One new mechanic that Reach Adventure 4: Last Flight of the Amuar does include is for handling crew fatigue. This models the stresses of shipboard life and being kept cramped in a small tin can in space without sight or sound of being on planet or having the feel of ground and proper gravity beneath your feet. This is a particular problem for the Voidskipper as although it carries the fuel to make Jump-4, this requires two Jumps and thus longer time in space and aboard ship. This will have a deleterious effect upon the player characters and their skills and it will get worse as they spend more time aboard, to the point where they acquire annoying quirks and habits. The only real solution to this is to spend time groundside, which essentially means that not only does Reach Adventure 4: Last Flight of the Amuar come with a narrative reason to investigate the loss of the merchant cruiser, it comes with a mechanical one too.
Physically, Reach Adventure 4: Last Flight of the Amuar is well presented in full colour with some excellent illustrations. It does however feel underwritten in places—the individual worlds and their associated adventures rather than the supporting material. Certainly, there is space in places for more information and more detail and more ideas. The illustrations are good, but not always pertinent to the plot and sometimes feel like space fillers rather than anything useful.
Unfortunately, as written, Reach Adventure 4: Last Flight of the Amuar has one fundamental flaw. The flight of the Amuar and the trail of clues as to its fate it leaves, follow a certain route, but half way through the adventure it is possible to find clues which lead straight to the end and the fate of the Amuar. Now this would be fine, if the player characters find these clues. If they do not, or they decide to continue following the trail of clues along the Amuar’s route, then this is a very big problem indeed. This is because it effectively truncates both the route and the trail of clues. Further, the adventure does not support the players and their characters following the trail of clues in the second half to the same degree that it does in the first half. Where in the first half, the stops along the route are given two or three pages of detail each, in the second half, they are accorded little more than a paragraph each. Unfortunately, this leaves the Game Master with a lot of research and development to do to turn these paragraphs and planetary systems in proper encounters and so present the clues for her player characters to find. This is likely to be a challenge for anyone coming to Traveller and the Third Imperium afresh, lacking the wealth of information available from previous editions of the game. Ultimately, this comes down to a lack of space in the book—had it been a ninety-six-page book, there would have been room to bring these locations and their possible encounters to life instead of leaving the Game Master to do all of the work.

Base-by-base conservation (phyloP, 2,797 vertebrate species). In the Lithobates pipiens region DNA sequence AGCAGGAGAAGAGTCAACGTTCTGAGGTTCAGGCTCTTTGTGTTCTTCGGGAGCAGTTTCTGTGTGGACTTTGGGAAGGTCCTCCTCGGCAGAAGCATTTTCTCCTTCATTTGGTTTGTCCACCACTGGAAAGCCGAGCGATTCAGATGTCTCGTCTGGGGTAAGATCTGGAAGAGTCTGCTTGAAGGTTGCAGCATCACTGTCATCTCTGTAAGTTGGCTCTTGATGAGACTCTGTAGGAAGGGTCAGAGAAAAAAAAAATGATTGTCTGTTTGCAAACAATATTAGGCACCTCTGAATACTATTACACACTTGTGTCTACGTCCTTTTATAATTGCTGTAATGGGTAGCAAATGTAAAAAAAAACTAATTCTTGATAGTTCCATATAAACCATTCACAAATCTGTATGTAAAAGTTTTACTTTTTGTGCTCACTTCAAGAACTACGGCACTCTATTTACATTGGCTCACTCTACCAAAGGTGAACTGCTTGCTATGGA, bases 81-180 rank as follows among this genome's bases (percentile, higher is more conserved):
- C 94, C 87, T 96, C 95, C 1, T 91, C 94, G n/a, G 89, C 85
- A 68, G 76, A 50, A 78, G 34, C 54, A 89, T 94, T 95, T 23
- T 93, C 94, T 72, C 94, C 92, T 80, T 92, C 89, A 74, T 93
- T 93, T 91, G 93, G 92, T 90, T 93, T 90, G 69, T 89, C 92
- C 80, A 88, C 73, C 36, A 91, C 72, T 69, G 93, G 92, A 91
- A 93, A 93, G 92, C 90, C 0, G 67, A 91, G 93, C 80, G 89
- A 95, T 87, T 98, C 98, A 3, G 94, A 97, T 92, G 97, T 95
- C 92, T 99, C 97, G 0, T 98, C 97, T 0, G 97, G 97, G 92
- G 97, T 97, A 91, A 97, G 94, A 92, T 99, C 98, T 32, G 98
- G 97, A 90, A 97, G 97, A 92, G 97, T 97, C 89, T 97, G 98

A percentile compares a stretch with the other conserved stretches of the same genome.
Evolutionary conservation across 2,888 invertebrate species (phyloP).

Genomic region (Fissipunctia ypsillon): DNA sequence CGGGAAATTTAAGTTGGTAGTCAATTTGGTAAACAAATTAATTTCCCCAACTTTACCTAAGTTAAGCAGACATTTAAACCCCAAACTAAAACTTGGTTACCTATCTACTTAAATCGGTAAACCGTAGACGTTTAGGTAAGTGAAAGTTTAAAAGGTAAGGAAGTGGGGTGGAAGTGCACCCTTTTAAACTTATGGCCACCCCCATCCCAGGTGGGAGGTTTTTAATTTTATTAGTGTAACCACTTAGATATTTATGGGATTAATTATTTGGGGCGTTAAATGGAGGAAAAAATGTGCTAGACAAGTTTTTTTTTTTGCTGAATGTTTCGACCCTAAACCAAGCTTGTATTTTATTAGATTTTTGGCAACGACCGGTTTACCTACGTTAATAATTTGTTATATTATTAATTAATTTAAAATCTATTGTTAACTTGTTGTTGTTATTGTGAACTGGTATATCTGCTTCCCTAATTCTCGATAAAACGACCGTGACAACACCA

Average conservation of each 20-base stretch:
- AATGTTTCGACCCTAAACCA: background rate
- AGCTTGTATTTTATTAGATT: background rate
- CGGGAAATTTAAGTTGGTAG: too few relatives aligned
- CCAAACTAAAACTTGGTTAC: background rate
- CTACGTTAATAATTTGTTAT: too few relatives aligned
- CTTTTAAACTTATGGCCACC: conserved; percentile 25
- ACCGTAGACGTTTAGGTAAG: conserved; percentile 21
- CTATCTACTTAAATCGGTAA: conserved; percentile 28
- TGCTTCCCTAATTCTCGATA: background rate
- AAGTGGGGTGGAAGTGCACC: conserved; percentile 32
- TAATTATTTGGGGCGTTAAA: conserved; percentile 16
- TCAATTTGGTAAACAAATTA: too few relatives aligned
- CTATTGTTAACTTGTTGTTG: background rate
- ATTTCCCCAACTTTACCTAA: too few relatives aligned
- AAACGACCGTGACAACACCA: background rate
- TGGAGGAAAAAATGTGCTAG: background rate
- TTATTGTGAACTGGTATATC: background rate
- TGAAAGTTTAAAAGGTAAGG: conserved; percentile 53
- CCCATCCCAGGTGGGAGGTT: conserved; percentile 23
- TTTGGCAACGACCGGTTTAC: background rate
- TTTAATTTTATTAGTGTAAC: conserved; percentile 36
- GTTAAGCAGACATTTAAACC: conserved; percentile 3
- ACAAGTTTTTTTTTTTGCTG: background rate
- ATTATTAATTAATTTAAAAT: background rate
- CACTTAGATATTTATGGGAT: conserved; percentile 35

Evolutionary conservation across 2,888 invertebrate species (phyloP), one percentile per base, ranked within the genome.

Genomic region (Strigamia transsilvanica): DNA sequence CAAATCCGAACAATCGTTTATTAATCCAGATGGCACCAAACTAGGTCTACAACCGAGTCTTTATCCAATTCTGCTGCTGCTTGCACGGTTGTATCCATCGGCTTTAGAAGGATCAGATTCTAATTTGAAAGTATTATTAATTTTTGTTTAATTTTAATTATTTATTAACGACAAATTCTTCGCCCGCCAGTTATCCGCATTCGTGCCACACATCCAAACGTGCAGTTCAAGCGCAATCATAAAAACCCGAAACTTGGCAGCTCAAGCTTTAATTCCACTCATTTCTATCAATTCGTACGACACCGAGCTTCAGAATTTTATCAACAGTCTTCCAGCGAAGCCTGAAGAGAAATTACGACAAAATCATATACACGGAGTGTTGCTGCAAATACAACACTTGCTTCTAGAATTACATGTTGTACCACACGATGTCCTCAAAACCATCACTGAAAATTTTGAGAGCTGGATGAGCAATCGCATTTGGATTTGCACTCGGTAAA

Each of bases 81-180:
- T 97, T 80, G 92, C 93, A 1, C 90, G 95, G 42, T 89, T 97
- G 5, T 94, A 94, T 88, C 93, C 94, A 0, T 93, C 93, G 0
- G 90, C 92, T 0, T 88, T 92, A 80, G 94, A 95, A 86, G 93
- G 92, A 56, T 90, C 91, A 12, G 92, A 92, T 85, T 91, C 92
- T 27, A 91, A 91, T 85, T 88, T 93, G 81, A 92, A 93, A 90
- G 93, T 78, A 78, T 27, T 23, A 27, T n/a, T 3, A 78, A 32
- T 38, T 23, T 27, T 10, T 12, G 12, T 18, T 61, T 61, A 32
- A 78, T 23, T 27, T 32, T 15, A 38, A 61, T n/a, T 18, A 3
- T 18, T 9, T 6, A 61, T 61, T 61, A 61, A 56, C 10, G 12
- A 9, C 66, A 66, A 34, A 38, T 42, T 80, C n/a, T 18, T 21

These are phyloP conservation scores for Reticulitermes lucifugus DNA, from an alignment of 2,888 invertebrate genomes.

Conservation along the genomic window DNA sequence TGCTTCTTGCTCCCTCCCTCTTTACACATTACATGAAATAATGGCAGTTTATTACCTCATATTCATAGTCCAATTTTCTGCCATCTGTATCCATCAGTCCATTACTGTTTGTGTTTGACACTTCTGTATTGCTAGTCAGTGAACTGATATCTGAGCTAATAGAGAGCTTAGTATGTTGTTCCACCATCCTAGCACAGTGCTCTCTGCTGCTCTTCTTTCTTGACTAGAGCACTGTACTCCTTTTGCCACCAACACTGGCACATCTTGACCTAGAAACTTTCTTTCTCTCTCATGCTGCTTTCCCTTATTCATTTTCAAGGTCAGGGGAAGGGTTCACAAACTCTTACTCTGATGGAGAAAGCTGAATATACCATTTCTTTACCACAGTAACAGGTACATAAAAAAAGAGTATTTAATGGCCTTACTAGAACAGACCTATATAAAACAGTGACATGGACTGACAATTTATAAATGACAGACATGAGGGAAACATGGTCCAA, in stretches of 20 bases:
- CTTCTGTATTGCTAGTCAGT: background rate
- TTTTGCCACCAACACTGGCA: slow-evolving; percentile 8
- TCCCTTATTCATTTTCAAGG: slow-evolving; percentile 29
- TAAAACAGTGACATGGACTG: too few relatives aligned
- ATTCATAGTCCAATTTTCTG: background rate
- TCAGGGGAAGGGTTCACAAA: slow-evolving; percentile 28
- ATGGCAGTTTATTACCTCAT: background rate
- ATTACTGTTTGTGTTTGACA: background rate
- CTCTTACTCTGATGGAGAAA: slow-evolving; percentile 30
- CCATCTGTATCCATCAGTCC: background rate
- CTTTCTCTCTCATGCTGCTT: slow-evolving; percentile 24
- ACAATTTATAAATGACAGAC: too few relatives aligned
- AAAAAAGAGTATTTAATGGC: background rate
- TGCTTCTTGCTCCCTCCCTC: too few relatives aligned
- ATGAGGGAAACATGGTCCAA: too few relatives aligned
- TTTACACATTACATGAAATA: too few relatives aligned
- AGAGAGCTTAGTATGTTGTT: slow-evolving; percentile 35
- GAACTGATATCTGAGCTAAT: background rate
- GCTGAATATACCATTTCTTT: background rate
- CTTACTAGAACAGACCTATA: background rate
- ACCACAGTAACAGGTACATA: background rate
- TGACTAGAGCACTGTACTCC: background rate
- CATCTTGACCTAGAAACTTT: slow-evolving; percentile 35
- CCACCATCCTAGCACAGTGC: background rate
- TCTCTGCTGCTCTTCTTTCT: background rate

On the plus side, what this means is that there is plenty of room for the Game Master to take Reach Adventure 4: Last Flight of the Amuar and develop as is her wont, adding more adventures and developing the plot. This should not be a problem if the Game Master has access to further information about the Trojan Reach, but will certainly be a challenge if not. There is certainly a good adventure to be had in the scenario, involving exploration, speculative trade, diplomacy, and more with a little combat on the side, but as written, Reach Adventure 4: Last Flight of the Amuar is more of a well written adventure outline rather than a full adventure itself.